Trump Foundation Skirting IRS Self-Dealing Ban: Tax Lawyers

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By Colleen Murphy

Sept. 20 — Recently uncovered expenditures from Donald Trump's private foundation likely constitute self-dealing, and could put the foundation's tax exemption at risk, several lawyers with experience in nonprofit tax told Bloomberg BNA.

The Washington Post on Sept. 20 reported several expenditures—including two where Trump allegedly used money from the Donald J. Trump Foundation, exempt under tax code Section 501(c)(3), to settle lawsuits involving his for-profit businesses—that add to growing public scrutiny of the foundation. Trump also allegedly used $5,000 from the foundation to buy advertisements for his hotel chain and used $10,000 from the foundation for a portrait of himself, according to the Post.

“There seems to be a pattern of personal use of the foundation's assets,” said Marcus Owens, a partner at Loeb & Loeb LLP, and a former director of the Internal Revenue Service's Exempt Organizations Division. “He has a range, it appears, of transactions that are quite suspicious from the standpoint of federal tax law and in fact are rather conclusive in a number of cases.”

Trump's spokeswoman didn't return Bloomberg BNA requests for comment. Federal law bars the IRS from commenting on cases involving individual taxpayers, a spokesman at the agency said.

The attorney general in New York, where Trump's foundation is registered according to its tax return, is investigating the allegation that Trump used foundation money to settle lawsuits, ABC News reported Sept. 20. It began investigating the foundation Sept. 13 following news reports that the foundation gave a $25,000 campaign donation to allegedly influence Florida Attorney General Pam Bondi. Trump paid the IRS a $2,500 penalty earlier this year for that donation, in line with Section 4955 (174 DTR G-1, 9/8/16).


Trump and any businesses in which he owns more than 35 percent can be considered “disqualified persons,” according to IRS regulations on private foundations. The IRS bars several transactions between a private foundation and a disqualified person. Those banned transactions include transferring foundation assets to benefit the disqualified person—like using foundation money to advertise Trump hotels, said Jody Blazek, a partner at Blazek & Vetterling LLP.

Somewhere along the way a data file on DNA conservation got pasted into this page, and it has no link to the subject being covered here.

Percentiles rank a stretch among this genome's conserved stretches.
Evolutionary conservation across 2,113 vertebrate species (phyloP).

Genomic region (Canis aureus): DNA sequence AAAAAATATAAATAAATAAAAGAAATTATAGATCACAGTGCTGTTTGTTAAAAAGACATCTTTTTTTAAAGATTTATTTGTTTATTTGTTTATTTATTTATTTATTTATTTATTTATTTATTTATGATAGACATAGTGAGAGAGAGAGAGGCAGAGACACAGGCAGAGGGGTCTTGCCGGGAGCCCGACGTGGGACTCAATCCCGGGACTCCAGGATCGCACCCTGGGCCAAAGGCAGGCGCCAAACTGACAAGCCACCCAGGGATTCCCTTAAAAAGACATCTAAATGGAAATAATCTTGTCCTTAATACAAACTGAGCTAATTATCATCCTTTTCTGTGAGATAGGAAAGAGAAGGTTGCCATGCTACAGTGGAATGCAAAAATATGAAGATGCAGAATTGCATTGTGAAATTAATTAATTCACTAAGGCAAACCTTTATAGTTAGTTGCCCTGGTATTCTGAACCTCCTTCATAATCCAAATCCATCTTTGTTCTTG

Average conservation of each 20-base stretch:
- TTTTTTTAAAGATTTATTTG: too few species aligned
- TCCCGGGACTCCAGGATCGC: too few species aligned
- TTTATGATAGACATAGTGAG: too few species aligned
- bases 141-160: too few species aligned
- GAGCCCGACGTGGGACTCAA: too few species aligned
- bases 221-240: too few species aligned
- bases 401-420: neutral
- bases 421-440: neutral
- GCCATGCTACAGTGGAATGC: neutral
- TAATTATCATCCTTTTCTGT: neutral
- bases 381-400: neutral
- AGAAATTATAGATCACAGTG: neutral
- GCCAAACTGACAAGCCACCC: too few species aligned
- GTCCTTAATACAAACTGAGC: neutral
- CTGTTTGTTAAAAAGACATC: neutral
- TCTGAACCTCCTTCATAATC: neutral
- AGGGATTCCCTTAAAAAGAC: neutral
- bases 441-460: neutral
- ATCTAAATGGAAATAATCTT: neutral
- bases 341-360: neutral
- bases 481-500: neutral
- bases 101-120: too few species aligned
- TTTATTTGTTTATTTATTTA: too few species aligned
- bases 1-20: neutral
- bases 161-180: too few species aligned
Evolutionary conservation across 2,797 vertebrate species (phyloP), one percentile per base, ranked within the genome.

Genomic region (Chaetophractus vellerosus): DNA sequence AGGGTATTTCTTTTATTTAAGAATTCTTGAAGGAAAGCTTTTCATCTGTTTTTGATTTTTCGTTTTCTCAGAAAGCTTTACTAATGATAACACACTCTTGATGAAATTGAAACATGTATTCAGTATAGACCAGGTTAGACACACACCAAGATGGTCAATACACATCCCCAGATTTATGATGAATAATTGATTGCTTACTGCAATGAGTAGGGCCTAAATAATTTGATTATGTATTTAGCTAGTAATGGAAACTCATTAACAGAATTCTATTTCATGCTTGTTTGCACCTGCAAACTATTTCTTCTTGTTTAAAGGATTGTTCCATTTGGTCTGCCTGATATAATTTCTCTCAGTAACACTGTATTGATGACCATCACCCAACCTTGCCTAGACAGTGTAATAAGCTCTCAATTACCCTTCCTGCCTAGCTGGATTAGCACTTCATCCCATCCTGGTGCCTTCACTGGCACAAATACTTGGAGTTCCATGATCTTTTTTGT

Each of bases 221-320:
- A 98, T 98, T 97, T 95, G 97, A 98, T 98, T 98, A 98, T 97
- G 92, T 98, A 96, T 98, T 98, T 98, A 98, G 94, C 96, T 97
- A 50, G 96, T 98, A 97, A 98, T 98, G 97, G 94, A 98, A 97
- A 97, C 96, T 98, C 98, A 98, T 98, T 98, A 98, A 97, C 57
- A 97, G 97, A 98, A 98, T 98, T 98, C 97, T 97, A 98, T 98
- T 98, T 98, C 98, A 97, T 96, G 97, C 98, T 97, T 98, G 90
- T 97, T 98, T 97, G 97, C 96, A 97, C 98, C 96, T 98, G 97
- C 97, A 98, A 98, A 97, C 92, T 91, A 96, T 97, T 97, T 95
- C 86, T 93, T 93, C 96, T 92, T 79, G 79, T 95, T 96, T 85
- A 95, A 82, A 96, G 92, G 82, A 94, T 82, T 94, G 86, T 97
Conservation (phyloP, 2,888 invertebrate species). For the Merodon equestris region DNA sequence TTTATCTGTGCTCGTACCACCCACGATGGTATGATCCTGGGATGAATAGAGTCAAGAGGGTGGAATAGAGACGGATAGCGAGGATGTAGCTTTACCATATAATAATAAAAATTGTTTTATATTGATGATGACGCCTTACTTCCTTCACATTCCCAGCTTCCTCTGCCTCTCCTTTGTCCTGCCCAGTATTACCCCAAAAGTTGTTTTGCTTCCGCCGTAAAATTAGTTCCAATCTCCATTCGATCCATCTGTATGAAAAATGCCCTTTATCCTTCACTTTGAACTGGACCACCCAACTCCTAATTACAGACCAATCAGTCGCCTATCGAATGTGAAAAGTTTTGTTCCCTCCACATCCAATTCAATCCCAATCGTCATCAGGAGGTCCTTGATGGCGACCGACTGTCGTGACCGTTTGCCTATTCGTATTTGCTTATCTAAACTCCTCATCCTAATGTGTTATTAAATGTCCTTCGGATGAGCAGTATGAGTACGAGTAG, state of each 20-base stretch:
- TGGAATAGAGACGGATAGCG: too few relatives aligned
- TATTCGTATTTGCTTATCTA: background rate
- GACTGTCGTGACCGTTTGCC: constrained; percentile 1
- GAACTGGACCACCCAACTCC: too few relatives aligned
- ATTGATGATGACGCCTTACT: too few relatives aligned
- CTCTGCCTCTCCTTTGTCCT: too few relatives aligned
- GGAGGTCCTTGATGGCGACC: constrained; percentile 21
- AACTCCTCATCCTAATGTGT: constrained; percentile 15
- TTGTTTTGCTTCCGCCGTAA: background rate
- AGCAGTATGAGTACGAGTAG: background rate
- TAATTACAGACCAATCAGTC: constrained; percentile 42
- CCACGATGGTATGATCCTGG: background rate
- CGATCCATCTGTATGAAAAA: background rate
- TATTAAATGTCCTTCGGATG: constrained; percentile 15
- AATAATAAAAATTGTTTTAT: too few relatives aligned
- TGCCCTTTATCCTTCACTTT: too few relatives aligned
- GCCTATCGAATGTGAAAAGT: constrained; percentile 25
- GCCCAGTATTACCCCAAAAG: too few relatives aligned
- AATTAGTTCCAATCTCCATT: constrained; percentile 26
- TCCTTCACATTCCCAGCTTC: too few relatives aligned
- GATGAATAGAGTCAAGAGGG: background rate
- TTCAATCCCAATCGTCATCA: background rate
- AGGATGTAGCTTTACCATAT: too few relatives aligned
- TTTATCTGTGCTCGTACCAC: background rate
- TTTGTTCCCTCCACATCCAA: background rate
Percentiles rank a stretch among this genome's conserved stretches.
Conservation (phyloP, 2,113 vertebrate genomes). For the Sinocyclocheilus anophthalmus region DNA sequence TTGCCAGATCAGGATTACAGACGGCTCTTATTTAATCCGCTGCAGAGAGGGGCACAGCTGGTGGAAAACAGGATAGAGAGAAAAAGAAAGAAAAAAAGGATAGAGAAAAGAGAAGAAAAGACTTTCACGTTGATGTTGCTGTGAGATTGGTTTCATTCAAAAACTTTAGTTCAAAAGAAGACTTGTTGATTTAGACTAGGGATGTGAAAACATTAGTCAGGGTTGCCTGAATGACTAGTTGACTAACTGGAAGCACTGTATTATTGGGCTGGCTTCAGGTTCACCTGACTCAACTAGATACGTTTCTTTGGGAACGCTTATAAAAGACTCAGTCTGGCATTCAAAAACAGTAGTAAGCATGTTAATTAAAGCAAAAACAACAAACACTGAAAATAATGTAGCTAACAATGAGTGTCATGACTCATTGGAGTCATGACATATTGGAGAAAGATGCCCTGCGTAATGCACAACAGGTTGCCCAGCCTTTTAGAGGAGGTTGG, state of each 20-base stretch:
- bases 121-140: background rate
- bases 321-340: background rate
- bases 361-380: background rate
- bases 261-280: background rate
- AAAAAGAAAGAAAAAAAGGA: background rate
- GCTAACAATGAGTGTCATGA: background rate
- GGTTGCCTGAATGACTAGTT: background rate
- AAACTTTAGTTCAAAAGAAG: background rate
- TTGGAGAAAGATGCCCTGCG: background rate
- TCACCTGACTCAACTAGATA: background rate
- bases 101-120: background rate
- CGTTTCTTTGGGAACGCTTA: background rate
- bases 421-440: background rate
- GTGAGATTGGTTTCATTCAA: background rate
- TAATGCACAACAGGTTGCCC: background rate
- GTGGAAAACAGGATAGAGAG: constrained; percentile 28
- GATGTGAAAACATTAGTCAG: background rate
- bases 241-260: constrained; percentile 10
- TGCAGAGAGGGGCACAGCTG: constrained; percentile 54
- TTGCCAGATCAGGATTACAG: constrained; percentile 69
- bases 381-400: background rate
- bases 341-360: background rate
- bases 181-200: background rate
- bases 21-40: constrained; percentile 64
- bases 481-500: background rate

“I would hope that the IRS would be concerned about these issues,” she said.

A disqualified person can face an excise tax of 10 percent on the amount involved in the act of self-dealing, according to tax code Section 4941. If the self-dealing isn't corrected within the taxable period, the IRS can ratchet the tax up to 200 percent.

In a 2007 case, Trump's Mar-a-Lago Club in Palm Beach, Fla., faced $120,000 in unpaid fines. In a settlement, Trump sent $100,000 from the foundation to a charity, according to the Washington Post. But using foundation money to settle a lawsuit crosses the line, and the club should have paid the penalty if it was the guilty party, Owens said. In another case, the foundation made a $158,000 donation to settle a lawsuit involving one of Trump's golf courses, according to the Post.

“It’s pretty visible, it’s a pattern and it’s the sort of issue that the IRS is supposed to look at—they are charged with enforcing the tax law,” Owens said.

While the IRS can't impose a tax on the 2007 case because it falls outside the statute of limitations, it could use it as the basis for future enforcement action, Owens said.

The Other ‘Death Tax.'

The usual procedure for correcting self-dealing is for the self-dealer to pay an excise tax and to correct the self-dealing by repaying the amounts, Suzanne Ross McDowell, a partner at Steptoe & Johnson LLP, said.

But the IRS can take more severe action if necessary. If there is a pattern of violations and a foundation doesn't fix it, the agency can impose what Owens called “the death tax.” The IRS can terminate a private foundation's status and impose a tax potentially equal to its net assets if there are either “willful repeated acts (or failures to act), or a willful and flagrant act (or failure to act),” according to Section 507.

The lawyers said the tax is very rare, and Owens noted he has only seen it applied once or twice in his 40-year career, because most organizations correct their behavior. Still, “the Trump foundation seems to be flirting with that tax,” he said.

But another tax lawyer said it is likely that Trump's foundation will have to pay excise taxes—if the IRS takes any action at all.

“There are very, very few cases involving the termination tax being imposed,” the lawyer said. “Quite honestly they’d be a lot more egregious that this.”

To contact the reporter on this story: Colleen Murphy in Washington at

To contact the editor responsible for this story: Meg Shreve at

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